Friday, September 2, 2011

Fraunhofer Diffraction

Last week’s blog entry discussed Fresnel diffraction, which Russ Hobbie and I analyzed in the 4th edition of Intermediate Physics for Medicine and Biology when we examined the ultrasonic pressure distribution produced near a circular piezoelectric transducer. This week, I will analyze diffraction far from the wave source, known as Fraunhofer diffraction, named for the German scientist Joseph von Fraunhofer.

The mathematics of Fraunhofer diffraction is a bit too complicated to derive here, but the gist of it can be found by inspecting the first equation in Section 13.7 (Medical Uses of Ultrasound), found at the bottom of the left column on page 351. The pressure is found by integrating 1/r times a cosine function over the transducer face. When you are far from the transducer, r is approximately a constant and can be taken out of the integral. In that case, you just integrate cosine over the transducer area. This becomes similar to the two-dimensional Fourier transform defined in Chapter 12 (Images). The far field pressure distribution produced by a circular transducer given in Eq. 13.40 is the same Bessel function result as derived in Problem 10 of Chapter 12.

The intensity distribution in Eq. 13.40 is known as the Airy pattern, after the English scientist and mathematician George Biddell Airy. As shown in Fig. 13.15, the pattern consists of a central peak, surrounded by weaker secondary maxima. The Airy pattern occurs during imaging using a circular aperture, such as when viewing stars through a telescope. Two adjacent stars appear as two Airy patterns. Distinguishing the two stars is difficult unless the separation between the images is greater than the separation between the peak of the Airy pattern and its first zero. This is called the Rayleigh criterion, after Lord Rayleigh. Rayleigh (1842–1919, born John William Strutt)—one of those 19th century English Victorian physicists I like so much—did fundamental work in acoustics, and published the classic textbook Theory of Sound.


  1. Is the Airy pattern what we observe when looking at a distant streetlamp through our circular aperature, the pupil?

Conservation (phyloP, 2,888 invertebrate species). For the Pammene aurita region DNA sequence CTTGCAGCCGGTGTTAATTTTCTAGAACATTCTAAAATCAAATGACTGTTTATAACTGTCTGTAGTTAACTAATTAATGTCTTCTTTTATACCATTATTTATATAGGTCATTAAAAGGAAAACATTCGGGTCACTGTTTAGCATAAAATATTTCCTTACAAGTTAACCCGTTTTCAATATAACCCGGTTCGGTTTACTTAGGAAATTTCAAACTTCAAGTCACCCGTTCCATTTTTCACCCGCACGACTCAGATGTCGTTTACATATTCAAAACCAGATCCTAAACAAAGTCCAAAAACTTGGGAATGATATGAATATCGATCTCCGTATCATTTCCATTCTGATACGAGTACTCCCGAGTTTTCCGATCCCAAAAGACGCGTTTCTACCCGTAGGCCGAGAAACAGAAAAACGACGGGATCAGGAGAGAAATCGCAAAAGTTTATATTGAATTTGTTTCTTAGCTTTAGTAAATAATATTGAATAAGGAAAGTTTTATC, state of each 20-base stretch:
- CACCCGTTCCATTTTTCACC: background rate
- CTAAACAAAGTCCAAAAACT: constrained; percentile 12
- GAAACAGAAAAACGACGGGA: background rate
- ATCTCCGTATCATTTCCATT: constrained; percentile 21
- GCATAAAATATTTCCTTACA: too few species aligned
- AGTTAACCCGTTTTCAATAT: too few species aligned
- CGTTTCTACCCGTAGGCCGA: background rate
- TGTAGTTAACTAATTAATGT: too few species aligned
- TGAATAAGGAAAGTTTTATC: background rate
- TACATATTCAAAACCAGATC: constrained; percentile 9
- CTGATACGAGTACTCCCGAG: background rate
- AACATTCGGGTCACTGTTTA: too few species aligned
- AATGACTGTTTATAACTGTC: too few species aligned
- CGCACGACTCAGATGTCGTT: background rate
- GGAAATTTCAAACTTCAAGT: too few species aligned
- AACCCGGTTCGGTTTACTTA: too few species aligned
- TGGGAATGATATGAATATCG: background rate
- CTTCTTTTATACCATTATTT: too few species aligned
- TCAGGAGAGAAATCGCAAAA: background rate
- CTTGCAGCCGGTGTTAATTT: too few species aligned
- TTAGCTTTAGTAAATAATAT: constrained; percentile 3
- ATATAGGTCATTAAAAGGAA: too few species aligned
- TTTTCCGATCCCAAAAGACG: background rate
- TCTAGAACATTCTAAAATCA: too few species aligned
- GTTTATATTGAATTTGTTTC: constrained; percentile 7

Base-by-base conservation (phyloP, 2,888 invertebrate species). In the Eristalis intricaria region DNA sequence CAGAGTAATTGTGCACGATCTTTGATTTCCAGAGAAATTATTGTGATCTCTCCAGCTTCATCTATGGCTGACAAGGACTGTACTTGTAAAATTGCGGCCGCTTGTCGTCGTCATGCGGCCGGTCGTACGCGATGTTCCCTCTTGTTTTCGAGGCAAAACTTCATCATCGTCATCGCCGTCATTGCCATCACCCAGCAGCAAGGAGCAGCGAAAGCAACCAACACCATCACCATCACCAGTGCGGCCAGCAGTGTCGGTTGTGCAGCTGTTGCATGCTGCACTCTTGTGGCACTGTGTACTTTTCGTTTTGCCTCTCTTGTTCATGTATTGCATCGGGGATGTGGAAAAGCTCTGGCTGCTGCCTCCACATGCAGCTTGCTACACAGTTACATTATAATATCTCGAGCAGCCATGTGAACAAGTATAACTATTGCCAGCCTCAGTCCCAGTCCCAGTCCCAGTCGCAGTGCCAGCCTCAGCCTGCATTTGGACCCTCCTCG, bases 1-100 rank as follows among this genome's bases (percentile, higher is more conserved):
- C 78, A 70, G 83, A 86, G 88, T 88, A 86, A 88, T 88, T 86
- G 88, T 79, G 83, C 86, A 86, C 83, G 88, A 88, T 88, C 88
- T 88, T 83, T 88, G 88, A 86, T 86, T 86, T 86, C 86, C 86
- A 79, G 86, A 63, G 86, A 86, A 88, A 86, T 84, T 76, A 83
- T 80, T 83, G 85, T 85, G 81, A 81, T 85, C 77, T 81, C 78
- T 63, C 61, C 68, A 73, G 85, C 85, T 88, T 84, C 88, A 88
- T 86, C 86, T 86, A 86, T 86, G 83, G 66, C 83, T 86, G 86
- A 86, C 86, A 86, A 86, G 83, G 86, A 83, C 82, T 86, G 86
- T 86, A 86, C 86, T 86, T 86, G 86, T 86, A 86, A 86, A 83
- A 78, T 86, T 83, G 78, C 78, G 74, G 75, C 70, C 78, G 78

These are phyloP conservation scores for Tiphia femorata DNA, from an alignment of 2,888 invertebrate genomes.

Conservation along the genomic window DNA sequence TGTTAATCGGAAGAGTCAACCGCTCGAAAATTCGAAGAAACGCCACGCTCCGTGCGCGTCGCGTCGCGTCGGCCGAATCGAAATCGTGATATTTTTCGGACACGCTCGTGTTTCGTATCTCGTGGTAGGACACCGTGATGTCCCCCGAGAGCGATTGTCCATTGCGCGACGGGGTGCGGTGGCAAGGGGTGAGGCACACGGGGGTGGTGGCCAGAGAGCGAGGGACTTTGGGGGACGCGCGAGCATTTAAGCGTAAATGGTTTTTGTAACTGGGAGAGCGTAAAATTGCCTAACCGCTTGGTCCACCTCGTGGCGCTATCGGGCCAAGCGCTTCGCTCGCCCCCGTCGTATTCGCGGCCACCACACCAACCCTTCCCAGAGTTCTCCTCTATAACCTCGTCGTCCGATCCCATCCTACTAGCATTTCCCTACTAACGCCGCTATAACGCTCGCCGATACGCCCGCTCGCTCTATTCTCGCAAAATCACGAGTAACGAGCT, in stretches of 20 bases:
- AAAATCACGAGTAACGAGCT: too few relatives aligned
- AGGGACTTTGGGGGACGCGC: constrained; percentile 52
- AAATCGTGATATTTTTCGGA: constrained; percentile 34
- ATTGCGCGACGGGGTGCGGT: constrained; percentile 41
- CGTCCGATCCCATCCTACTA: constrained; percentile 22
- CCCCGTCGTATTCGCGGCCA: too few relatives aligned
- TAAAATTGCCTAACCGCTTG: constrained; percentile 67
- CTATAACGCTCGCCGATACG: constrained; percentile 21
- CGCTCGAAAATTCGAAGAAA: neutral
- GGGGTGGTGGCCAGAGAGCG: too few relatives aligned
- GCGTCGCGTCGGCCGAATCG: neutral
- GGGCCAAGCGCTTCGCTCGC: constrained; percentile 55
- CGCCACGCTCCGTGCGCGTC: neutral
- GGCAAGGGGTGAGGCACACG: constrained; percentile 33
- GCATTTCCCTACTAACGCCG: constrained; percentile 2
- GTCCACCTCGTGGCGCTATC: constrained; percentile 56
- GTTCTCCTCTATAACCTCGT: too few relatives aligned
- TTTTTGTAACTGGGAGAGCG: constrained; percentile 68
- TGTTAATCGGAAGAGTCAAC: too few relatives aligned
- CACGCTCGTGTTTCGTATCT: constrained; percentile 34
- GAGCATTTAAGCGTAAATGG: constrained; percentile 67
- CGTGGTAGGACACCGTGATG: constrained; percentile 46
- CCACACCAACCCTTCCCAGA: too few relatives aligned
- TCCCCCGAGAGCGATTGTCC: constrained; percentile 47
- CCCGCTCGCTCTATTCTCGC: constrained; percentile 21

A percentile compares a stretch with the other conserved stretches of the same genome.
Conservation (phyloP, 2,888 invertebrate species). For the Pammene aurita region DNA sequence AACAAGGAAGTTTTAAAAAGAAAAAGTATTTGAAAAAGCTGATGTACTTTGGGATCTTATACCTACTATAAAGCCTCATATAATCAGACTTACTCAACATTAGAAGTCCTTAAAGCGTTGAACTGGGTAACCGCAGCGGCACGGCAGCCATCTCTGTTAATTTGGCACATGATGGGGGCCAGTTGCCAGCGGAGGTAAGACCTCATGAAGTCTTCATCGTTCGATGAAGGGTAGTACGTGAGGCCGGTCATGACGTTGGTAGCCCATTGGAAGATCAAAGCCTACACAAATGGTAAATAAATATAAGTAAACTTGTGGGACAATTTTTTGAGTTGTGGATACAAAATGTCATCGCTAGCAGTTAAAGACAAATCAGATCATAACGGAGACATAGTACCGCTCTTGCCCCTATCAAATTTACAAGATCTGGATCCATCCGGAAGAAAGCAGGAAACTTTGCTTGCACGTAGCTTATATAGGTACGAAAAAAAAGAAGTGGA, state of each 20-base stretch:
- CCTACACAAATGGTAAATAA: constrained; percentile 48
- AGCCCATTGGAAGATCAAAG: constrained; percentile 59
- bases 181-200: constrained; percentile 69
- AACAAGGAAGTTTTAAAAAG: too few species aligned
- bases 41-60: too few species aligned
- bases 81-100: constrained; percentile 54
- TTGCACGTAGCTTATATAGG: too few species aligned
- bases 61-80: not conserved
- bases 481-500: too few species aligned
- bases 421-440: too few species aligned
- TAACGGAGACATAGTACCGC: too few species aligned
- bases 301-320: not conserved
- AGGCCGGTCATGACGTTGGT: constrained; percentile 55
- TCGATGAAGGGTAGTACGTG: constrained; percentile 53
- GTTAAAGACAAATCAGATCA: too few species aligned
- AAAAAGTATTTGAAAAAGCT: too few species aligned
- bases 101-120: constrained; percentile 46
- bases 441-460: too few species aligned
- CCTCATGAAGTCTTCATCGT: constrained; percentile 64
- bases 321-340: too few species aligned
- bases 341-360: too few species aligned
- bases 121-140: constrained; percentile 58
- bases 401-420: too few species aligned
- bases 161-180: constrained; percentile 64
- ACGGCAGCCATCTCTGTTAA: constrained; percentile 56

2. Diffraction does contribute to the resolution of the eye (see page 390 of our book). However, I do not think it has a lot to do with what you perceive when looking at a streetlight. If it was simply a diffraction effect, then viewing the distance stars would have the same effect. My understanding is the the distance from the center to the first minimum of the Airy pattern is similar to the separation between photoreceptors in the eye.

  3. I heard recently that there has been a new star discovered in Leo, within the Milky Way. Named SDS J102915+172927, it apparently 'should not be there' because it is does not consist of the elements that astronomers expected necessary for such low mass stars to form.

    Will you comment more on what role diffraction played in discovering this star and what it is made of? Dispersion, refraction, diffraction, reflection,.. where is Mrs. Roth? I'd Love to hear her comments as well. We had a blast discussing this with her in our labs,.. and you at the board!

  4. Well, first it would depend on diffraction caused by the telescope, rather than diffraction caused by the eye. My understanding is that the limitations of atmospheric distortions are a limiting factor in astronomical observation (unless this star was discovered using the Hubble Space Telescope). As far as what it is made of, that would depend on spectroscopy more than imaging. See chapter 14 of Intermediate Physics for Medicine and Biology about spectroscopy. That is about all I know regarding Leo.